Fudge Solo Engine

In my recent post on Ghost Ops I made a reference to another project. That project was an automation of the One Page Solo Engine by Karl Hendricks.

This single page PDF does everything you really need from a solo engine. One the plus side it also has a complex question mechanism but on the down side it is more dice intensive than I personally like (but no where near as many rolls mythic or CRGE).

Hopefully, you should all know now that solo engines work on a weighted Yes/No question and answer mechanism. Questions you would ask your GM you pose to the solo engine such as “Are there any obvious guards?” If you were looking at the front entrance of an airport the answer is very likely a yes but you roll the dice and modify the roll for that likelihood. The engine comes back with one of four common responses No but…, No, Yes, Yes and… . You then use common sense, the game setting and the story so far to decide what that answer means. So a No but… could mean that there are no obvious guards but the area is covered by multiple cameras. A Yes and… could mean there are guards and they seem to be on heightened alert, armed and checking every vehicle.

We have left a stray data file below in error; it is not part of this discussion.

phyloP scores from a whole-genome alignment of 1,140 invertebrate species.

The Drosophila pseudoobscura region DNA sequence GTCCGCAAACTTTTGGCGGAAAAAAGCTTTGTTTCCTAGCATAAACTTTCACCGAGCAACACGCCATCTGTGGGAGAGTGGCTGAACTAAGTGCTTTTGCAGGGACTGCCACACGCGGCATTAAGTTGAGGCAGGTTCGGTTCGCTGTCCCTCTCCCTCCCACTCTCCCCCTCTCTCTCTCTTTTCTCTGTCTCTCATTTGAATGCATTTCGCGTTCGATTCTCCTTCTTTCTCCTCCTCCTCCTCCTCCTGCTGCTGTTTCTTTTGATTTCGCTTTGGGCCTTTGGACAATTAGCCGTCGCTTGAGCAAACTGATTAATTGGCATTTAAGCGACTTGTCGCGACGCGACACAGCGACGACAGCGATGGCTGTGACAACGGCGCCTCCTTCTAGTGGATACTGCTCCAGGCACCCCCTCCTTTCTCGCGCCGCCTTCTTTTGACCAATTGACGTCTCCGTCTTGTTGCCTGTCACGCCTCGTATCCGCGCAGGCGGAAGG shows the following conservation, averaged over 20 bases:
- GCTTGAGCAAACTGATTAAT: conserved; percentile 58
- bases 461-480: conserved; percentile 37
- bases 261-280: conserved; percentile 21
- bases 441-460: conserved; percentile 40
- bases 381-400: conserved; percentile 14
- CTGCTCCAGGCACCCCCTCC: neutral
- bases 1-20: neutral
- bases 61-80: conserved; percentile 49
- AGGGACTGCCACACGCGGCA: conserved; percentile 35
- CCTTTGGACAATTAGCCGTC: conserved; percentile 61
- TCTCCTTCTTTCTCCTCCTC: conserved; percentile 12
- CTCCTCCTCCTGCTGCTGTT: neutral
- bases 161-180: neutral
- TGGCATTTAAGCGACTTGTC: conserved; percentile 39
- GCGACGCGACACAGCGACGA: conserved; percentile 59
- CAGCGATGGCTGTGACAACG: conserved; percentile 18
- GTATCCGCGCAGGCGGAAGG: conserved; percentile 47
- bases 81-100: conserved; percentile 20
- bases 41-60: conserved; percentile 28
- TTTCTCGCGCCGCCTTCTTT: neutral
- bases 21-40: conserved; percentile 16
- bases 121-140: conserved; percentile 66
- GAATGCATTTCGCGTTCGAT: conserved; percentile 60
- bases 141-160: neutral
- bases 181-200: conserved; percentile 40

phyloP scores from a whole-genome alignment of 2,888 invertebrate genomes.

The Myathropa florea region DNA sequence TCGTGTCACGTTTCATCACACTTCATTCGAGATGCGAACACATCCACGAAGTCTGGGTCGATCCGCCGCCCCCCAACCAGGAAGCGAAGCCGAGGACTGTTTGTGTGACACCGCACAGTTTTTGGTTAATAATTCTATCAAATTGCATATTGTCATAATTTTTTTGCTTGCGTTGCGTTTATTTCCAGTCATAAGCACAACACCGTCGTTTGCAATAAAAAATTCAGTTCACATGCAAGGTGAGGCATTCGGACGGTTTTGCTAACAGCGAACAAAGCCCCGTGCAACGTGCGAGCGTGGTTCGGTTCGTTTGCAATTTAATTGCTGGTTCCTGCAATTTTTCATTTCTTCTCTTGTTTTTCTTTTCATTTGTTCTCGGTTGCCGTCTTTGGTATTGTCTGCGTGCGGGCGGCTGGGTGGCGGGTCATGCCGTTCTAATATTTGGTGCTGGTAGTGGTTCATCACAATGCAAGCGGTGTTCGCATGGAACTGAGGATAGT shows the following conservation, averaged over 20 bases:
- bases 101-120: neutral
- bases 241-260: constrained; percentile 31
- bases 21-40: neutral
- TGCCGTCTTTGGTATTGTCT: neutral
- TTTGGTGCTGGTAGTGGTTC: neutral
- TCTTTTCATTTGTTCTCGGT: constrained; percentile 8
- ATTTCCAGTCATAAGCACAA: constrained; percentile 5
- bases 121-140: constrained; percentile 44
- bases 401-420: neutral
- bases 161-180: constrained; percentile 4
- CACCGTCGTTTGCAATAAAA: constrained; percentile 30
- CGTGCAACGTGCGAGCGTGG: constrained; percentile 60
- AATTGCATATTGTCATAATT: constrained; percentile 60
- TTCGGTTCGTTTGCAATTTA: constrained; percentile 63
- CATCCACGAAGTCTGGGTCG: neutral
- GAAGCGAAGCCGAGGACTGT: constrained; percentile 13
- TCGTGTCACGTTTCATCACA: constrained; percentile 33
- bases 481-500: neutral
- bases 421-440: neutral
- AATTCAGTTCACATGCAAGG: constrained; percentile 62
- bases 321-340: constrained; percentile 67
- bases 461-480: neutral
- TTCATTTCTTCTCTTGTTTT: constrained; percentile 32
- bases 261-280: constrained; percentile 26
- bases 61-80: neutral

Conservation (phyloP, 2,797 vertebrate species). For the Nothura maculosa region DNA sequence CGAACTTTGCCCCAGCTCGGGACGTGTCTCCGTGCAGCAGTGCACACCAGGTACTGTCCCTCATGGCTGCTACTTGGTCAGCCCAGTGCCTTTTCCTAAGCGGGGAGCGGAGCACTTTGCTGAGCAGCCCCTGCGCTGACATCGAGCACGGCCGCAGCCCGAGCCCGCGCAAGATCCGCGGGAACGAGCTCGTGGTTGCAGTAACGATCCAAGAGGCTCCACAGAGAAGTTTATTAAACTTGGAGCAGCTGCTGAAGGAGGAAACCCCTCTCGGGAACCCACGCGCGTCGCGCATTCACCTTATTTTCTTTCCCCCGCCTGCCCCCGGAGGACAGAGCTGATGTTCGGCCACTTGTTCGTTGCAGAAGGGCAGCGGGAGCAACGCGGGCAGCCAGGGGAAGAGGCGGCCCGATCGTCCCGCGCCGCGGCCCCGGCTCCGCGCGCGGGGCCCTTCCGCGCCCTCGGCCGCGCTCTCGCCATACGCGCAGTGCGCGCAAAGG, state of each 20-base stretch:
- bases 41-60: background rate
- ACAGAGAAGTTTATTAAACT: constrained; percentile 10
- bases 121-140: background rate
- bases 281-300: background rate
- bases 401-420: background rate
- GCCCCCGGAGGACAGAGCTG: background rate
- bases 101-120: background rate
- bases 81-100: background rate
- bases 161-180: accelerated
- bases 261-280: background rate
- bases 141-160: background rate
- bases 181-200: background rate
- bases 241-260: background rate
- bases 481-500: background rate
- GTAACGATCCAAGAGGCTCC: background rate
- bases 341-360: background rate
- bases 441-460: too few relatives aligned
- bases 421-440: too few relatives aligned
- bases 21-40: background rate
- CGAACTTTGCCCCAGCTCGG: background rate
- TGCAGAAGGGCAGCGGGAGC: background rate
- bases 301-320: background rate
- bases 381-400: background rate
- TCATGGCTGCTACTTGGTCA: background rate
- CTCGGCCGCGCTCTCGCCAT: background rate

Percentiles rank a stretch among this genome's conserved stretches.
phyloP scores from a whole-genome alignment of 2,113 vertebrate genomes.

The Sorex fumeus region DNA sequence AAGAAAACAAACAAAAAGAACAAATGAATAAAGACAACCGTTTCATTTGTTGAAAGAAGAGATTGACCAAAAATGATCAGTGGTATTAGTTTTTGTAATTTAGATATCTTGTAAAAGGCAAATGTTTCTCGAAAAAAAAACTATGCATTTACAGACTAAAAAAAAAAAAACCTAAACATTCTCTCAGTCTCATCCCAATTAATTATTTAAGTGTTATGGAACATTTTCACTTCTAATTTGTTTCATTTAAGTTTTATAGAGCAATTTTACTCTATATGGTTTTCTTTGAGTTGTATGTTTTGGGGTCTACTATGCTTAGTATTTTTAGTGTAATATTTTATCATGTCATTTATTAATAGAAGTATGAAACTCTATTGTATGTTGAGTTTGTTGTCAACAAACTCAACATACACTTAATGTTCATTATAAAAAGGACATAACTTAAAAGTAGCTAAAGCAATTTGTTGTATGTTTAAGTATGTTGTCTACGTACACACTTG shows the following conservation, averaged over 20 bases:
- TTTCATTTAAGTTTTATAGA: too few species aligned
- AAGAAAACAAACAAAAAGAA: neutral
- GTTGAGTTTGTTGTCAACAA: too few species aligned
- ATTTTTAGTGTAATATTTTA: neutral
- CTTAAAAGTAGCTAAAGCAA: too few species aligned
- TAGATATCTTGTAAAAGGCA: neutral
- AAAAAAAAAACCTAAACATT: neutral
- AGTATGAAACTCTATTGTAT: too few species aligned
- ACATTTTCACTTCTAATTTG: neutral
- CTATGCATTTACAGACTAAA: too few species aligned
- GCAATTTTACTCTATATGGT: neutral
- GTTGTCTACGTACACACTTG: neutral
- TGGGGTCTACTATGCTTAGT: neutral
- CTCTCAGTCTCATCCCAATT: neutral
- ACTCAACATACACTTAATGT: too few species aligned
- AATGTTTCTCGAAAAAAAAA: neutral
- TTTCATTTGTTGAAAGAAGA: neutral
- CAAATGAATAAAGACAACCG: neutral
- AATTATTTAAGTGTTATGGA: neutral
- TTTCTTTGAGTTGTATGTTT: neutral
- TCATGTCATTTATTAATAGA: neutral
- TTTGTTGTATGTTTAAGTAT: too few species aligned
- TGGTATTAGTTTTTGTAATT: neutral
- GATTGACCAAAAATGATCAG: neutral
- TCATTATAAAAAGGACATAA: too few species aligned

The One Page Solo Engine has a complex question mechanic. Not every question is a Yes/No. The complex question mechanic uses a pack of playing cards to produce a verb/adverb pair. These can sometimes seem pretty strange. So lets say you see the criminal mastermind in a downtown LA bar with his henchmen. You ask what is he up to or how does he seem? Yes/No is not going to work here but the complex answer comes out with some thing like Creating + Social. You could interpret that as the villain is celebrating something with is henchmen is maybe is courting a gangland rival? Again it is down to the setting, the game and what would make the most sense and advance the story.

Anyway, I wanted to create an automated version of the One Page Solo Engine to do away with all the dice rolling and card drawing. So I bashed together a single webpage with just some plain text, a bit of javascript and some CSS. When I chose to test this with Ghost Ops I then bolted on a Fudge dice roller.

The only part I did not include was the dungeon crawler as Ghost Ops is modern day so I didn’t need a random dungeon.

I have zipped the file up and shared it if you would like to have a play and you can down load it from here. If you save the html file to any device you can use it off line, it does not need to connect to anything, no databases or servers needed to make it work.